Quick, Paperless Lesson Planning with Google Calendar and Sites

--Originally published at Baker's B.Y.O.D.-- Bring Your Own Device, Dog, & Deconstruction of Literature

I integrate technology into my personal and professional practices so that I can save time and function efficiently. For many teachers, lesson planning can be time consuming and cumbersome as they write, execute, and send the plans to administration. Utilizing Google Calendar and a class Google Site as part of G Suite for Education, lesson planning can be quick and efficient. And, as everything is curated online, I do not need to print out reams of paper when submitting my plans to administration or keeping parents and students informed of events in class.

Quick Steps:

1. Create a calendar for each prep taught.
2. Create an all-day event for the lesson plan of the day.
3. In the description area of the event, type in the plan and links for the day.
4. Set the calendar to public and share with appropriate administrators.
5. Create a Google Site with pages for each prep taught and embed the calendars.
6. Share links to the Google Site as needed.

Calendar Organization & Settings

The longevity of Google Calendar makes it an ideal platform for paperless lesson planning. I have been writing my lesson plans in Google Calendar since September of 2013 and can easily access a specific day, month, or year with a few clicks. I do not organize and name my calendars by period as my schedule from year to year may differ. Nor do I need multiple calendars for the same level or prep, as I will have the same plan for each. Instead, I name and color code my calendars by the title or level of the class and use the same calendar every year I am teaching that prep. I can compare previous years' plans to the current school year, as well as copy/paste/edit descriptions of plans I reuse.

Here is a quick screenshot of my English 9 February 2018 and 2019 calendars. I can see that last year, I did not begin my Odyssey unit the end of the month, whereas this year, I am ahead of last year's pacing.

Writing the Plans

The day on which an event takes place is much more important the time it takes place. For each day I write plan, I create an all-day event. The time of event is irrelevant. I do not need my plans to be posted to a specific time because I am following the same teaching schedule every day, and it would be a waste of my time and energy to post the same plan for multiple times on a given a day since I am teaching the same plan for each class/prep period.

In the title area of the event, I will state what topic we are covering that day and be sure to select the appropriate calendar for that prep/class.  In the description area, I will type out an outline of the plan and include any links to resources. I keep the structure of the plan consistent with four main areas: Objectives, Tasks, Assessments, and Standards.


I can easily copy/paste the description and post it as a note in my Edmodo groups or Google Classroom (or other learning management site) for students to access at home. By posting it to my LMS groups, students can access any attachments and ask follow-up questions if needed. While I can add attachments to the event, I prefer to post the attachments in Edmodo for students to access as the Calendar is more of a static landing page to see classroom events and not an arena for discussion.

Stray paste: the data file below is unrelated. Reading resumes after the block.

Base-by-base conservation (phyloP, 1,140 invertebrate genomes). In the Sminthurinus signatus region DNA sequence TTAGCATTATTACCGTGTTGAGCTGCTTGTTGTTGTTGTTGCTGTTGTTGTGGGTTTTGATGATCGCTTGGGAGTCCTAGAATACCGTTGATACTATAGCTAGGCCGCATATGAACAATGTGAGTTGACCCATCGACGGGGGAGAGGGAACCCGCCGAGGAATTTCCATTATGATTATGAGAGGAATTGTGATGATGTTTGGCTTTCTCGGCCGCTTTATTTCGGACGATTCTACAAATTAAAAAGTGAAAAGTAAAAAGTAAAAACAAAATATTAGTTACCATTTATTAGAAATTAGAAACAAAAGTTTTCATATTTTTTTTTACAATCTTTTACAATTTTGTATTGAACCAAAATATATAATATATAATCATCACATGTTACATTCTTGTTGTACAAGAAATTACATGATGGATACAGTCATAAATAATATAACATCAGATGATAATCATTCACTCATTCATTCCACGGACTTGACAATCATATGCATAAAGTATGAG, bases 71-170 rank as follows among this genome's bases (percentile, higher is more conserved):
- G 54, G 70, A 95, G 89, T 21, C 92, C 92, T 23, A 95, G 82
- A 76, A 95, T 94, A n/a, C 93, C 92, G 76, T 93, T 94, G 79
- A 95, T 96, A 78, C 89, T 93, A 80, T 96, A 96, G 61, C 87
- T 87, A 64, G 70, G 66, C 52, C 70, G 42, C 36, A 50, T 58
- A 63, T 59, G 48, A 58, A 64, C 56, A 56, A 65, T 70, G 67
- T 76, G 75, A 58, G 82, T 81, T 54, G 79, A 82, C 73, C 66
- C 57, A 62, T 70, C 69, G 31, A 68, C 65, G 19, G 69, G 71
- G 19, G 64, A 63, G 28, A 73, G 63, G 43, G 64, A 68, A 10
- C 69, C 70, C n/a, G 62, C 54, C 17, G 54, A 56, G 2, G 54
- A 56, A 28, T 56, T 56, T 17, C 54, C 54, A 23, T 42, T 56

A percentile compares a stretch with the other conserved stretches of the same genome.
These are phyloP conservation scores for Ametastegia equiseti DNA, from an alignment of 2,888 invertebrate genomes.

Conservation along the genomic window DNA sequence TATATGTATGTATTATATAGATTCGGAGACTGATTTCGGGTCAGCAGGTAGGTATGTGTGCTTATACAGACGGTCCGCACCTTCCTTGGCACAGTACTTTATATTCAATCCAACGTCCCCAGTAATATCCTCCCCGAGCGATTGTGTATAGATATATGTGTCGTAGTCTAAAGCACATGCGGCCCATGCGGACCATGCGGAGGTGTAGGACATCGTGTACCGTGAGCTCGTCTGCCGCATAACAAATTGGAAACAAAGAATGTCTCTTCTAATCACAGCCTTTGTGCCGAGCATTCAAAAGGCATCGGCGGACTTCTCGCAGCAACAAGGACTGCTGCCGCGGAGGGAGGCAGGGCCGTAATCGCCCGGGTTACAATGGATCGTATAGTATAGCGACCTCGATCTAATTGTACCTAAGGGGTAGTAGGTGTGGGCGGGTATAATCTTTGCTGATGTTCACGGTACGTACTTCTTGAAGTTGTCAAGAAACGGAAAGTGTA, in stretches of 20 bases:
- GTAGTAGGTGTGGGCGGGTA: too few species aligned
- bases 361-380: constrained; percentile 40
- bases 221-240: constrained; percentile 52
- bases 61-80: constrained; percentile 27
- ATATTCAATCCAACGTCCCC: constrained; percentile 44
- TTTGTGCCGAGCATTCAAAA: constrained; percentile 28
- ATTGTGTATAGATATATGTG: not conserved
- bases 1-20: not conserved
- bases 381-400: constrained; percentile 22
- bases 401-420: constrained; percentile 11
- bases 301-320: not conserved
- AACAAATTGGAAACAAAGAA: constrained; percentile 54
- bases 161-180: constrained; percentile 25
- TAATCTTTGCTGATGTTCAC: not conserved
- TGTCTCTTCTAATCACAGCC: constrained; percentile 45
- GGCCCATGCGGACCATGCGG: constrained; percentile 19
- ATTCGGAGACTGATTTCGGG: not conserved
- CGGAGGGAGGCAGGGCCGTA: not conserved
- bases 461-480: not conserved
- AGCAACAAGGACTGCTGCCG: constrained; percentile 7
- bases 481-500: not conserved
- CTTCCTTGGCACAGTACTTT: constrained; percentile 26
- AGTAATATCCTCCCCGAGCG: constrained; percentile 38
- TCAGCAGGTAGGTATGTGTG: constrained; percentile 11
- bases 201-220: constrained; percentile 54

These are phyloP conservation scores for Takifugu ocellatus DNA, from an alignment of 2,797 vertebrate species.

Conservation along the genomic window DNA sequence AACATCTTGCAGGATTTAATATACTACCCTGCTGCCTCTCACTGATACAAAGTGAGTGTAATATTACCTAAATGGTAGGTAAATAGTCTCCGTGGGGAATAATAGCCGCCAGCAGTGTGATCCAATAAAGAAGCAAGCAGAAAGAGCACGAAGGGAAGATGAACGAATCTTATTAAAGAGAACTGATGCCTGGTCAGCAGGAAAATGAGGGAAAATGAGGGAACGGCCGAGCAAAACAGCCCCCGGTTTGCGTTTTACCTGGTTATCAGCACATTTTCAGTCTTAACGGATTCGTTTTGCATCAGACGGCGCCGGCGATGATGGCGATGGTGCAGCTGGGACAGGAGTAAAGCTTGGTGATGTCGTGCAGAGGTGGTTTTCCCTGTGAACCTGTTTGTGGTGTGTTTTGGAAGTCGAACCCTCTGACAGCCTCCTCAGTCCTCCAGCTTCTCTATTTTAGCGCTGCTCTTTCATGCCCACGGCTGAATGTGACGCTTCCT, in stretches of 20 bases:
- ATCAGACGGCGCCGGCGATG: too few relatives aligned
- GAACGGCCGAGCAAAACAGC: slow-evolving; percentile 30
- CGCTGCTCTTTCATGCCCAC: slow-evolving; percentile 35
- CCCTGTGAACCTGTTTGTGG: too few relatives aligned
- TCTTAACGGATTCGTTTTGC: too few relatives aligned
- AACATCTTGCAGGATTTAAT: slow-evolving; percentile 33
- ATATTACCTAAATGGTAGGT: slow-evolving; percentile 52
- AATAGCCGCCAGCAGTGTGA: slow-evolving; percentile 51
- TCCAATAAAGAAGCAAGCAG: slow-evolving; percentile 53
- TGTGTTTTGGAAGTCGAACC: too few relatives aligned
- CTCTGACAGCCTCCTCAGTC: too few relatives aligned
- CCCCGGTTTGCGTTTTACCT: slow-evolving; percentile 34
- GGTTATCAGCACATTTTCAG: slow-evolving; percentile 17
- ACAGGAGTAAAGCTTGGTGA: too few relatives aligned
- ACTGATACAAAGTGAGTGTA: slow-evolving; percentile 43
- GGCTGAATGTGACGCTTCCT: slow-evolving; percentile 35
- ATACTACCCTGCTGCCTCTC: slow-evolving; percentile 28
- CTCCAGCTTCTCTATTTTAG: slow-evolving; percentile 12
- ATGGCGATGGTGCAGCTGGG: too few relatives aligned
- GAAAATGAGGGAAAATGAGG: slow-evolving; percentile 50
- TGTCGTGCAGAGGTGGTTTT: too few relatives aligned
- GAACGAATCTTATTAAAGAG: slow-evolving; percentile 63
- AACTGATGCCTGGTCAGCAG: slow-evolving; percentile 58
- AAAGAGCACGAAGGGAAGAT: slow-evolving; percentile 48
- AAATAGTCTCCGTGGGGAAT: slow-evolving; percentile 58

Publicizing the Calendar

In the settings of each lesson plan calendar, set the calendar to PUBLIC. This will make it visible when you embed it in a Google Site that will be visible by students, parents, and administration.

The new and updated version of Google Sites is ridiculously easy to create a class web page with an embedded calendar: create the site with a page for each class/prep taught, and from the Insert menu in the Site editor, simply click CALENDAR to embed a calendar on that page. Be sure to hit PUBLISH so that your site goes live!

I provide the link to the class Google Site to parents at Back to School Night as well as demonstrate how they can see the day to day plans by clicking on the event for that day. I also email the link to the Google Site to my administration when I am submitting lesson plans rather than printing out pages of plans.


Lesson planning with Google Calendar and Sites is an efficient and quick way to track and publicize your day to day teaching from year to year for students, parents, and administration.


  • I have also done this from time to time, but I think now I’ll switch over completely. Now I take notes in Evernote, but you’ve highlighted a couple things that have convinced me to change. Thanks for your time to share. -Kevin

    • Hi Kevin!
      Thanks for leaving a comment! What specifically influenced you to change? I’d love to learn more about your methods!

  • Hello I would like to know more on how to do this, and what you do if your plans change. Ex. you get behind. Do you do this for your lesson plans or for students to see things that are due ect. I am trying to flip my classroom and have a very generic (in google Docs that I update when I assign things) calendar in google classroom. I would love to have something a little more convenient to share with both students and parents.


    • Hi Sonya,
      Thanks for your questions!
      With Google Calendar it is easy to edit the calendar entry and move it to another date. I simply drag and drop it as needed. I keep the calendar embedded on my classroom site and direct parents to bookmark the page, so that parents and students can easily find it.

      For student assignments, I use Edmodo and Google Classroom. Students know the workflow for turning in their work.

      • I had the same question. When you drag and drop to move the lesson, do you have to do this for all your upcoming lessons individually? Or is there a way to shift them all forward?

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